Plymouth sold trucks through 1942, gave up on the idea, then returned to the truck business with the Trail Duster (rebadged Dodge Ramcharger) and Voyager (rebadged Dodge Sportsman) for 1974. Sales of the big Voyager van continued through the 1983 model year, after which the name went onto the new K-platform-derived Plymouth minivan. Here’s one of those all-but-forgotten first-generation Voyagers, found in a Denver self-service yard recently.
I’d found one discarded Sportsman-sibling Voyager ( a propane-fueled ’74 with two-tone paint in California) before, but today’s Junkyard Find is a more interesting discovery.
It’s a beefy one-ton Chrysler B-Series van with the long wheelbase and extended body, with the complete late-1970s conversion-van treatment.
Someone had pried off the badges for the company that did the conversion, but we can assume it was one of the many outfits that did such work in Indiana or Utah.
It appears to have been sold new at a now-defunct Chrysler-Plymouth dealership in McPherson, Kansas, just outside Wichita and 470 miles east of its final parking spot.
The paint has been mostly burned off by 45 years of High Plains sun, but it was once a mix of Wedgewood Blue and Regatta Blue.
Inside, it’s still quite nice. Unlike most conversion vans and RVs I find in car graveyards, it’s not a terrifying bodily-fluids-spattered murder scene and/or Superfund site. Note the shag-carpeted ceiling.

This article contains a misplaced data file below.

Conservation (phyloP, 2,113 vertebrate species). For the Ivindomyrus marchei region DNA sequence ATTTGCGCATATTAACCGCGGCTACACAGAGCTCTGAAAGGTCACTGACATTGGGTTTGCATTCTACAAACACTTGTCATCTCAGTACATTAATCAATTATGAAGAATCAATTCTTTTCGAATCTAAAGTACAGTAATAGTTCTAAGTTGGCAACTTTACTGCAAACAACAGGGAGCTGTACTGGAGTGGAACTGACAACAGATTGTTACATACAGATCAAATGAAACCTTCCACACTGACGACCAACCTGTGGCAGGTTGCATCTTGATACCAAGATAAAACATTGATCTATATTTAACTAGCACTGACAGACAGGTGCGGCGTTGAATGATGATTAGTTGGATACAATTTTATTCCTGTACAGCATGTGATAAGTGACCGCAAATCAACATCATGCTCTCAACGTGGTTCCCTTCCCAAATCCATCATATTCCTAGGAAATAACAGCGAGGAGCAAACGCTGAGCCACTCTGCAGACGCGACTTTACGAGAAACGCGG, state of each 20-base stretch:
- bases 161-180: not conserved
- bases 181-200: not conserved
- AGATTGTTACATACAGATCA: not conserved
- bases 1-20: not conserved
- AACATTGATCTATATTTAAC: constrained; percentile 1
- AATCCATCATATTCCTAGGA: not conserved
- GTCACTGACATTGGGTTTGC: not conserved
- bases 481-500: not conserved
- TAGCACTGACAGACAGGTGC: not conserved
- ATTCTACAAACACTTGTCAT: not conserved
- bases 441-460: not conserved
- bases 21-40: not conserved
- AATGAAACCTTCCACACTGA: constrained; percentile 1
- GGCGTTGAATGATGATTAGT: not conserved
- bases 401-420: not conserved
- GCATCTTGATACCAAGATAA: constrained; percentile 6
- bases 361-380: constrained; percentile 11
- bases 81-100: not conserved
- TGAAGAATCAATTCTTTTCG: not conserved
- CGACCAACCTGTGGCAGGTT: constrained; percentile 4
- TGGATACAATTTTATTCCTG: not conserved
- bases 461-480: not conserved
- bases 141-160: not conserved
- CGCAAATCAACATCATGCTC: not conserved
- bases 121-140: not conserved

The driver could control the lighting, entertainment system, and major appliances from this panel.
The four front seats are these luxurious swivel chairs with armrests.
They appear to be Chrysler-made.
You need music on 8-track, of course!
The real conversion-van players in 1977 had TV on the road, and so there’s this slick little Sony behind the driver’s head. Was it color or black-and-white?
It wasn’t a full-fledged camper, but long road trips would have been pleasant in here.
The engine lived under a doghouse behind the front axle, so you could call this a mid-engined van.
The engine is some member of the LA small-block V8 family. A 318 (5.2-liter) with 150 horsepower was standard equipment, but that poor engine would have been stressed to death in a hurry trying to haul this van’s 5,000 or more pounds. I think this is the 170-horse optional 360 (5.9-liter), which had a pretty good 280 lb-ft of torque in 1977. It could also be the seventh engine swapped into this van during its life.
How many miles? With the five-digit odometer, it could be 53,863 or 953,863. The unworn interior suggests that this really could be the true mileage.
Yes, I bought the Voice Warning box (with its tiny phonograph player) out of the 280ZX next to this van.
Why buy the Voyager instead of a Sportsman? Because it’s a Plymouth.
This dealer-promo film for the Sportsman explains some of the features you’d find in the near-identical Voyager.
[Images by the author]
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